Three days before Winston & Strawn became the target of legal activist Ed Blum’s third lawsuit, another firm operating in Texas — Susman Godfrey — responded to a demand letter defending its DEI programs to Blum, which could lead it to be the next defendant in a string of lawsuits challenging the DEI programs of law firms across the country.
In a Friday letter addressed to Blum’s lead lawyer, Thomas McCarthy of Consovoy McCarthy, Susman managing partners Kalpana Srinivasan and Vineet Bhatia and general counsel Jonathan J. Ross said they believe two of their firm’s DEI programs, the 1L diversity fellowship and Susman Godfrey Prize, “fully comply with all relevant laws.”
“Your Oct. 16 letter suggests your clients may misunderstand the programs,” the Susman letter said.
In the original Oct. 16 demand letter, which was addressed to Bhatia, Blum’s legal team asked the firm to answer three questions by Oct. 20 “in hopes of avoiding litigation:” 1) Does Susman plan to proceed with its two programs; 2) Will they change the criteria and refrain from asking participants about their race or consider race as a factor when selecting fellows; and 3) If the new fellowship or prize consider race, what role will it play?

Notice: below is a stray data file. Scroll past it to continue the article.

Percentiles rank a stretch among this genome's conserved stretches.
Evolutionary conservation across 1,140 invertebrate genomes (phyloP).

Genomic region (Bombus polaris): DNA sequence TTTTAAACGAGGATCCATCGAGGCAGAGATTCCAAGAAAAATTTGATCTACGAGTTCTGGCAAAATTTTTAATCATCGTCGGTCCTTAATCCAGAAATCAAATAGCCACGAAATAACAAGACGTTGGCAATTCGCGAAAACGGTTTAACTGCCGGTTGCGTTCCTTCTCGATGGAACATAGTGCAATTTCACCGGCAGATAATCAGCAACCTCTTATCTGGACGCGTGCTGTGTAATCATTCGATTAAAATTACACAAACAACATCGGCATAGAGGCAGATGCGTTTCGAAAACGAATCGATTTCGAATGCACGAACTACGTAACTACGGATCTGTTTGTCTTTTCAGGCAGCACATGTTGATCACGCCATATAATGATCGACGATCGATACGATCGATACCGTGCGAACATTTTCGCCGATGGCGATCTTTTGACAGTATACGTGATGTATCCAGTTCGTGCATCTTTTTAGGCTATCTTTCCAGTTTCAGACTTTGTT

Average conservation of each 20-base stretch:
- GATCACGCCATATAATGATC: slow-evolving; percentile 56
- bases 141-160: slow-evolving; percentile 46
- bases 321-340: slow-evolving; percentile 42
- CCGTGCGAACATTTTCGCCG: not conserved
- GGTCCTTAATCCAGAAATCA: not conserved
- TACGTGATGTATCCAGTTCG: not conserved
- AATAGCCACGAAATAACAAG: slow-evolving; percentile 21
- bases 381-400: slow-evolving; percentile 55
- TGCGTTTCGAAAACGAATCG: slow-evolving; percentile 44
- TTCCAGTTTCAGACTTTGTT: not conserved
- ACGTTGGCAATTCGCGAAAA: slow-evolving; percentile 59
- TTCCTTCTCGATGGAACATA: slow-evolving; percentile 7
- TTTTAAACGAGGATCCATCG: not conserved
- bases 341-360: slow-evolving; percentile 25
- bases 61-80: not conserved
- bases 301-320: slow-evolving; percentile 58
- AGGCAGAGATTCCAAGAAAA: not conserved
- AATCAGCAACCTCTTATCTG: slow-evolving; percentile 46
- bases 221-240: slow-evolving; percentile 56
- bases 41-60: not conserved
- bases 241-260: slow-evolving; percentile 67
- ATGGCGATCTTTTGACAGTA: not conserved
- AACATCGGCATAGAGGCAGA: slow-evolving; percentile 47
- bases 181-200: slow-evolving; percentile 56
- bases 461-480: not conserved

Blum and his advocacy organization, American Alliance for Equal Rights, sued Winston Monday after a similar demand letter exchange resulted in Winston doubling down on its position that its DEI programs are lawful and that it would be making no changes.
Blum’s lawyers have either sent similar demand letters to, or filed lawsuits against, several other law firms, including Perkins Coie, Morrison Foerster, Hunton Andrews Kurth, Adams and Reese and Fox Rothschild.
Blum recently dropped his two other lawsuits against MoFo and Perkins Coie after both stipulated that they will not require applicants to identify their race, will not require an applicant to be a member of a historically underrepresented group to be considered, and will only consider an applicant’s individualized discussion of how race has affected his or her life.
“The Alliance is considering similar legal action against Susman,” the Blum letter said.
In Susman’s response, the firm leaders wrote that the diversity fellowship “is open to all students who have overcome personal or systemic hardships or disadvantages, including those who self-identify with a group that is underrepresented in the legal profession.” The two-week program, firm leaders said, does not guarantee permanent employment.
The Susman Godfrey Prize is annually awarded to up to 20 students of color nominated by professors at select law schools, the Susman letter said.
“Both the 1L Diversity Fellowship and the Susman Godfrey Prize form part of the firm’s ongoing commitment to celebrate and promote diversity among civil trial lawyers,” the letter said.